Approximately 90 prehistoric archaeological sites have been identified
near Terra Ceia Aquatic Preserve, and approximately 60 of these are presently under state ownership. Developed
sites adjacent to the aquatic preserve include Madira Bickel Mound State Archaeological Site on Terra
Ceia Island and the Portevant Indian Mound at Emerson Point Park.
Terra Ceia includes sites dating back to 8,000 B.C., mostly small hunting and camping sites. Larger
shell middens have been found dating to around 1200 B.C. Most of these middens are now underwater,
reflecting sea-level rise. More permanent settlements - including temple and burial mounds still
present on site - were established by Indians between 800 and 1200 A.D., long before Europeans landed
on our shores. By the 17th century, Cuban fishermen were harvesting redfish, sea trout and pompano
from the estuary, and shipping catches back to their homeland.
But it wasn't until the 1840s, when the Atzeroth family settled land on the west end of Terra Ceia,
that the first European settlement was documented. Julia Atzeroth - or "Madame Joe" as she was known -
ran a riverfront boarding house and store in Palmetto where she sold vegetables grown on Terra Ceia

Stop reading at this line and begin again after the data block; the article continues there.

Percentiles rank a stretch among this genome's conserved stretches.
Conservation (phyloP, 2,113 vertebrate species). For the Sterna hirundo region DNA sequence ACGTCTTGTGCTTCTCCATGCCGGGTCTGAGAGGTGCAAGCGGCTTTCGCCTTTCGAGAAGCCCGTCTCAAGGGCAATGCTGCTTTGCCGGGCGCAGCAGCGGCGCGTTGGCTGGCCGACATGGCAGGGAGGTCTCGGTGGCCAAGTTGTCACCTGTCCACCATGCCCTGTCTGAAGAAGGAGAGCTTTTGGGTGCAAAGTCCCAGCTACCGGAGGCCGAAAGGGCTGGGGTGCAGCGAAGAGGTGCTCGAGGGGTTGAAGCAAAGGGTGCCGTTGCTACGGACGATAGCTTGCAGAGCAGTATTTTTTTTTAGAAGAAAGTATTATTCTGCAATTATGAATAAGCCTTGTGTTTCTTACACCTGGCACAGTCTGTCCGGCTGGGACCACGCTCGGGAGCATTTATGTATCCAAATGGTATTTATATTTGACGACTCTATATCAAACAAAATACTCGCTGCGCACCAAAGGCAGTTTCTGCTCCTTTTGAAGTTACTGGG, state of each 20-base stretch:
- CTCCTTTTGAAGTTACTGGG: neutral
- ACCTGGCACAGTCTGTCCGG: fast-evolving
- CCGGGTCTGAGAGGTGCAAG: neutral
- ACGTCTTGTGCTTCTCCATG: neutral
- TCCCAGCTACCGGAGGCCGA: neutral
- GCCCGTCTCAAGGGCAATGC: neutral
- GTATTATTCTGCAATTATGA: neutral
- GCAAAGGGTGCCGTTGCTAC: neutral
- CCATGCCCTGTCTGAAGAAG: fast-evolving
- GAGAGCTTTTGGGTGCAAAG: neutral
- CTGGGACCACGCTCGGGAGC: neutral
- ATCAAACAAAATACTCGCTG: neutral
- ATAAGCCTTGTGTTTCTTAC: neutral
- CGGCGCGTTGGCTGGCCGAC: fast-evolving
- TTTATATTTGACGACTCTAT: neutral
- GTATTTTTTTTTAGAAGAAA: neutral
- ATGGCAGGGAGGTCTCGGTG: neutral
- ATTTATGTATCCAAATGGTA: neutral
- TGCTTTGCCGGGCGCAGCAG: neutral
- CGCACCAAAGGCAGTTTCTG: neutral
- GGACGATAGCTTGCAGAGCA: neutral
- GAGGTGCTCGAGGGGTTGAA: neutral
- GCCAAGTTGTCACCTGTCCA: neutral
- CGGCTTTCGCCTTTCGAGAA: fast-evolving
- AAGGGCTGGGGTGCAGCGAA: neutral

Island. The industrious matriarch later purchased a coastal sloop and hired one Samuel Bishop, after
whom Bishop Harbor is thought to be named, to captain the vessel. During the Civil War, Madame Joe's
sloop was used for blockade running, ferrying mail from Fort Brooke in Tampa to Bradenton.
The tiny farming community grew in the late 1880s, with vegetables and citrus transported by steamship
from wharfs on Terra Ceia Bay to Tampa. With the extension of a railroad line to the island in the
early 1900s, the community flourished. During Prohibition, whisky runners shuttled liquid contraband
through Terra Ceia Bay. Critical Creek, which bisects Rattlesnake Key, got its name from smugglers who
used the tiny shortcut to Miguel Bay to escape the U.S. Coast Guard.
"The death knell of Terra Ceia's booming economy," says Bill Burger, a local archaeologist, "was a
massive storm locals called the tidal wave, which flooded the island in the early 1930s." The railroad
line was discontinued, and while farming continued, the area has become increasingly residential.